The Power of Habit: Why We Do What We Do in Life and Business by Charles Duhigg
Published in February, 2012.
What is the last book you passed around to your direct reports or your larger organization? A book that you thought was worth the time for your colleagues to read, worth the investment of paying for the book, and worth the time for everyone to discuss? A book that you thought would help get everyone on the same page, challenge current thinking, and inspire your team?
I'd like to nominate Charles Duhigg's terrific The Power of Habit: Why We Do What We Do in Life and Business as your next book to pass around at work.
Duhigg ranges across three units of analysis in explaining how habits drive behaviors: the individual, the organization, and the societal. Each level of specificity offers a powerful lens to understand, interpret, and change behavior - but it is at the level of the organization that The Power of Habit most shines.
What are the big goals that you have for your academic IT unit?
Perhaps your goals are as broad as providing unparalleled service to your constituents and stakeholders. Or to advance the core teaching and research missions of your institution through the power of information technology.
The lesson of The Power of Habit is that organizational change is built on the accumulation of positive habits across all levels of the unit. The positive habits necessary to achieve and sustain systematic improvements do not necessarily have to start with the big goals that you are trying to influence. Rather, individuals' positive habits around more focused behaviors can build on each other in a virtuous cycle, and result in large organizational and cultural changes.
One example that Duhigg uses in the The Power of Habit is Paul O'Neill's tenure at the aluminum giant Alcoa. When O'Neill took the CEO role of Alcoa in 1987 the company was suffering from diminished profits, low productivity, and high levels of mistrust and conflict between workers and management. Rather than initially tackling these larger problems, O'Neill launched a series of workplace safety initiatives built around the goal of zero tolerance for workplace accidents. In needing to understand the habits that led to accidents, Alcoa employees were forced to change behaviors that contributed to a culture of unsafe working conditions.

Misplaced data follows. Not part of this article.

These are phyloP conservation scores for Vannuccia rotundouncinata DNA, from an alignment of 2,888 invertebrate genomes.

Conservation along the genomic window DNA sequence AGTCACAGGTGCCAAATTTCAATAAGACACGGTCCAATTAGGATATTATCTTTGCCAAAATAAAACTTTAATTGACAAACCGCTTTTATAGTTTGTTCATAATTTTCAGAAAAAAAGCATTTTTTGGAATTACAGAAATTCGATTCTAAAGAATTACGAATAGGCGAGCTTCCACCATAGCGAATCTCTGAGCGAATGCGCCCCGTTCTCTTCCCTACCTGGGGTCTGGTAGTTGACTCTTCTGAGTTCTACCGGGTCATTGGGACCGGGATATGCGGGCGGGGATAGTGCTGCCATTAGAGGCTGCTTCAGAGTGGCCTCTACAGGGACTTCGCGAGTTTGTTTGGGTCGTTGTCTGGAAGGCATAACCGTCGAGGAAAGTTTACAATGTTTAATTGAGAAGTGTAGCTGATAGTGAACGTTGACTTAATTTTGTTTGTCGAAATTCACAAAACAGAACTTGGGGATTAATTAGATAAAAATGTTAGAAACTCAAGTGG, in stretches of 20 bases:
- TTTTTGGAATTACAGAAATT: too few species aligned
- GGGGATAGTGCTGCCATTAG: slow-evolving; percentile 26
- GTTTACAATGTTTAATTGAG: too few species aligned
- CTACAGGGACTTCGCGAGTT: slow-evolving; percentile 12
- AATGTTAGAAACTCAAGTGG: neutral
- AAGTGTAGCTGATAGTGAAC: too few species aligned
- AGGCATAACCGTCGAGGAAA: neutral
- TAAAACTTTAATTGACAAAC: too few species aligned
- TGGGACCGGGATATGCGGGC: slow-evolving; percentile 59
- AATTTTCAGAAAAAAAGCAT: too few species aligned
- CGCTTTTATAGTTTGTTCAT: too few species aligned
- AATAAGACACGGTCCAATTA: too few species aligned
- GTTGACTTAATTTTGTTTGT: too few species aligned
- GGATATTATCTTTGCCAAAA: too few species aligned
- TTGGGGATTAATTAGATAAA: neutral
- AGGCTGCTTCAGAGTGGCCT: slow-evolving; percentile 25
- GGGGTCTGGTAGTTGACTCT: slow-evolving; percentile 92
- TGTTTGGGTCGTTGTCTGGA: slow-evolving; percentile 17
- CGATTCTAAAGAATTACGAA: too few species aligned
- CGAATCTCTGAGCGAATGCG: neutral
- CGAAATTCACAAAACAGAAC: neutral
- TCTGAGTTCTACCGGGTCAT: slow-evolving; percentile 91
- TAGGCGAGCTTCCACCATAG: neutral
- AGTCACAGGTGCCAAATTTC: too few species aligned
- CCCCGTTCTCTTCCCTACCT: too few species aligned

These changes included flattening the organizational hierarchy so that information and ideas could flow throughout the company, and creating a system of recording keeping and data sharing so that incidents and best practices could be shared. For Alcoa to achieve the highest levels of worker safety the company needed to transform itself into a learning organization, one that was able to critically examine its own practices and take actions to change what was not working. The results of this cultural shift, built on changing the habits of the members of the organization, was greater productivity, profitability, and employee satisfaction.
The promise of the Power of Habit is that we follow the lead of Alcoa, and tackle our big Academic IT organizational goals by changing our habits around smaller and more specific objectives. Perhaps we set a goal that all help tickets are answered within 2 hours, and resolved within 1 day. Or that we have zero unplanned downtime of our operations. Or when unplanned downtime does occur, that we provide a full report on the incident to the community within 24 hours.
From these specific goals, we can start to examine our own habits that inhibit us from reaching our objectives. We can find ways for our organization to own any issues, to share information across the organization and outwards to stakeholders. Actions such as personal accountability and transparency are learned habits. They must be practiced over and over again, until they become automatic.
Sharing The Power of Habit within your organization should get everyone talking about good and bad habits, and the organizational structure and culture that promotes or inhibits positive behaviors. I think that everyone will greatly enjoy reading The Power of Habit, as Dugigg combines the storyteller's gift and a the command of the academic literature essential for effective popular nonfiction.
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